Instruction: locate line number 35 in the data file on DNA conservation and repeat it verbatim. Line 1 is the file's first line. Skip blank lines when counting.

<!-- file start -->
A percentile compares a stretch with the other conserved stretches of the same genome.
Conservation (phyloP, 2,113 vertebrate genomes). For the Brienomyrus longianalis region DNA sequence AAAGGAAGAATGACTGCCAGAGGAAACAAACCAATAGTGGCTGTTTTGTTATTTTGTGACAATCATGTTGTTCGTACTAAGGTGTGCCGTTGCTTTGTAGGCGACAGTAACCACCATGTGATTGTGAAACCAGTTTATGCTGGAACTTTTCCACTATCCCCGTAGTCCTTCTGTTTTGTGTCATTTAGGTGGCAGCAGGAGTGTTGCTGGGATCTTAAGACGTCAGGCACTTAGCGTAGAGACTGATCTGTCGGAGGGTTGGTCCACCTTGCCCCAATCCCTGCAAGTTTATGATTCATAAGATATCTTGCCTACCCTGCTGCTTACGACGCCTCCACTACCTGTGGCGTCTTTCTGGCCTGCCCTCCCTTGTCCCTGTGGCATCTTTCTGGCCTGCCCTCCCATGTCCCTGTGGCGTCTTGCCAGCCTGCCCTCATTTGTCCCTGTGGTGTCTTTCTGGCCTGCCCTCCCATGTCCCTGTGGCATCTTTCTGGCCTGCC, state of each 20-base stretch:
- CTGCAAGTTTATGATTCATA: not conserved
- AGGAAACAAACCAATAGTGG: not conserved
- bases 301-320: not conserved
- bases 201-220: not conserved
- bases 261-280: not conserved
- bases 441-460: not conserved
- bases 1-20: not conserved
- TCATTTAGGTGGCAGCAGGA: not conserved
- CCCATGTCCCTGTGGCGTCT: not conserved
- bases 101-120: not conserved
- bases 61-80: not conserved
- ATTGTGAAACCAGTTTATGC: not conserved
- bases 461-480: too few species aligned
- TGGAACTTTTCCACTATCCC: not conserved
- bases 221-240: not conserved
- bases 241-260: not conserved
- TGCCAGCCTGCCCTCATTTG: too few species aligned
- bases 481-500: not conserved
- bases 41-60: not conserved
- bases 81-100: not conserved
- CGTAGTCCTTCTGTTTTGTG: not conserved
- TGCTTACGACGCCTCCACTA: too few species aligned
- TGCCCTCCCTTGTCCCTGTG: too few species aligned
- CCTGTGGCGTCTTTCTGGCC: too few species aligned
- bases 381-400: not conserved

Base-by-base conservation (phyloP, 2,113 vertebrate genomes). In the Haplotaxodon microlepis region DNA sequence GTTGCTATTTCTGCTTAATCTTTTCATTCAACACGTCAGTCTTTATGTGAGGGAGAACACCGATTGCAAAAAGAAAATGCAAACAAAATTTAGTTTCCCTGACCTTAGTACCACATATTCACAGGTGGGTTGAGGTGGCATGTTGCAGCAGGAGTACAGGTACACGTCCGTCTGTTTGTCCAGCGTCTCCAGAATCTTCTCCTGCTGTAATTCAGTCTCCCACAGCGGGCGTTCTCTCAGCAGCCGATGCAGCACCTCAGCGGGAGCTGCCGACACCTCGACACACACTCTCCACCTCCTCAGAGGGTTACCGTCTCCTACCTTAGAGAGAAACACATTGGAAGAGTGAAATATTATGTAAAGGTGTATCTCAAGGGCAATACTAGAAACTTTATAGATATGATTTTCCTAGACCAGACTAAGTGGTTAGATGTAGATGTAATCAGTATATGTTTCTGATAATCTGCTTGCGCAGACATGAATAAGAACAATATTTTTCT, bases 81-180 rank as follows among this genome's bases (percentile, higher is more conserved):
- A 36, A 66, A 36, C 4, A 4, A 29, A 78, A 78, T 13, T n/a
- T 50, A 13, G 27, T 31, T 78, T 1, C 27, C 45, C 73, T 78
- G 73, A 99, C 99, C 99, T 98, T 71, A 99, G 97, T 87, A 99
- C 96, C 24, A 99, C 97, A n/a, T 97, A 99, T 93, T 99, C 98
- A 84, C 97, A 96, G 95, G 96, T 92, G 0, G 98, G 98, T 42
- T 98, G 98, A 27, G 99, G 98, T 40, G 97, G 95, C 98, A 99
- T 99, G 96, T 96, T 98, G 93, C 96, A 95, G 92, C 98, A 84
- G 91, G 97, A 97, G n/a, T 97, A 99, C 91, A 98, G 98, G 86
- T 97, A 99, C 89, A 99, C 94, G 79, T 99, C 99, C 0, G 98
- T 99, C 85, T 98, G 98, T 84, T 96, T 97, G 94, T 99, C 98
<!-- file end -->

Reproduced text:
- T 99, G 96, T 96, T 98, G 93, C 96, A 95, G 92, C 98, A 84